Guillain Barre Syndrome (GBS) Causes, Symptoms & More

By elizabeth
Reviewed: dr. vanta
Article Sources Article Sources
  • 1. 'Guillain-Barre Syndrome Fact Sheet' National Institute of Neurological Disorders and Stroke,
  • 2. 'Guillain-Barre Syndrome' World Health Organization,
  • 3. 'Recently Diagnosed GBS: Everything You Need to Know' GBS/CIDP Foundation International,
  • 4. 'Guillain-Barre Syndrome' National Organization for Rare Disorders,
  • 5. 'Guillain-Barre Syndrome and Vaccines' Centers for Disease Control and Prevention,
  • 6. 'Guillain-Barre Syndrome' Beth Israel Lahey Health Winchester Hospital,
  • 7. 'Multiple sclerosis vs. Guillain-Barre syndrome: Differences in symptoms, causes, and treatment' Bel Marra Health,
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Medical Expert Medical Expert

In Guillain-Barre Syndrome (GBS), the body’s immune system attacks the peripheral nervous system, which transmits physical sensations and manages muscle movement. GBS symptoms often develop and worsen quickly.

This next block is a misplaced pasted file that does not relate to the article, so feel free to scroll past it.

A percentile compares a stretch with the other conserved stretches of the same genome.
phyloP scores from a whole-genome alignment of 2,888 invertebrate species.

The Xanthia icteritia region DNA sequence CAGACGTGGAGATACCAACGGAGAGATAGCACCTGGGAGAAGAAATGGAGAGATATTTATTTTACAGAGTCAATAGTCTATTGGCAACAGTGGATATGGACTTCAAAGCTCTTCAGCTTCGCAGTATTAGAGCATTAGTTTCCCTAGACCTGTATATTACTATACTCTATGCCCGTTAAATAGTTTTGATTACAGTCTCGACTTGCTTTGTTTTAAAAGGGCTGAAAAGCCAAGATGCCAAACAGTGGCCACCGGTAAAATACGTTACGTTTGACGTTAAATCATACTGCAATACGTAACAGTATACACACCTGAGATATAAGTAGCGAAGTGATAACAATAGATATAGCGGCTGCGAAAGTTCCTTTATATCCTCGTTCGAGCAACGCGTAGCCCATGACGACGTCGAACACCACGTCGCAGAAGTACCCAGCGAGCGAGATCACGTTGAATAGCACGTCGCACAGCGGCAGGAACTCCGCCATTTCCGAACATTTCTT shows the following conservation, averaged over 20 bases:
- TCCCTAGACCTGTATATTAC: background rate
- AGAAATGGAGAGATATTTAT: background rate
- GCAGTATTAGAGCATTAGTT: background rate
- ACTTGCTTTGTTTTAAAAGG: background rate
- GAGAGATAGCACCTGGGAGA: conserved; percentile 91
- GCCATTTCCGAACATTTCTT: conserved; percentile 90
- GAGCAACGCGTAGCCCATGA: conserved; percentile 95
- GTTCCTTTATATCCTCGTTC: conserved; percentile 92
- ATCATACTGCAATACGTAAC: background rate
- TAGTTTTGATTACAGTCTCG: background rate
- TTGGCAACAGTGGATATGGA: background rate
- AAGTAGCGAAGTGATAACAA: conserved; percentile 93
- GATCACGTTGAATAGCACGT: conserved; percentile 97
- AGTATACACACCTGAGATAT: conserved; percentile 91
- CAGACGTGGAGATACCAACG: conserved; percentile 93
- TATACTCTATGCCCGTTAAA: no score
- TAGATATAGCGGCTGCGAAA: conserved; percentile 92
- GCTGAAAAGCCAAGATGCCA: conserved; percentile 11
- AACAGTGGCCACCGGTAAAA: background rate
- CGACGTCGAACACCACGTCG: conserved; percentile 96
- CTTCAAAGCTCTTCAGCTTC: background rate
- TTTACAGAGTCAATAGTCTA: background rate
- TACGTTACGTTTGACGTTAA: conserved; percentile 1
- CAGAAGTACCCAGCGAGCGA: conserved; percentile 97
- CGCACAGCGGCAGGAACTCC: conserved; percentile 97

The severity of GBS ranges from mild to life-threatening. Fortunately, it’s a very rare condition and, most often, short-lived. One in 100,000 people is estimated to contract GBS annually, according to the U.S. National Institute of Neurological Disorders and Stroke.1‘Guillain-Barre Syndrome Fact Sheet’ National Institute of Neurological Disorders and Stroke, However, severe cases can cause debilitating symptoms, like breathing difficulties, and require intensive hospital inpatient care. In some cases, individuals affected by GBS suffer long-term or permanent nerve damage.

1. GBS Symptoms

Most cases of GBS start with tingling sensations in the feet, which then spreads to the upper body and arms. This is often paired with muscle weakness in the affected areas. Sometimes pain is also present. As the nerve damage spreads, it becomes difficult to lift things, stand, walk or climb stairs. Onset can take hours, days or weeks.

Other symptoms include double vision, difficulty with bladder control or bowel function, and changes in blood pressure or heart rate. Breathing becomes difficult in about 20 to 30 percent of sufferers.2‘Guillain-Barre Syndrome’ World Health Organization,

Guillain Barre Syndrome

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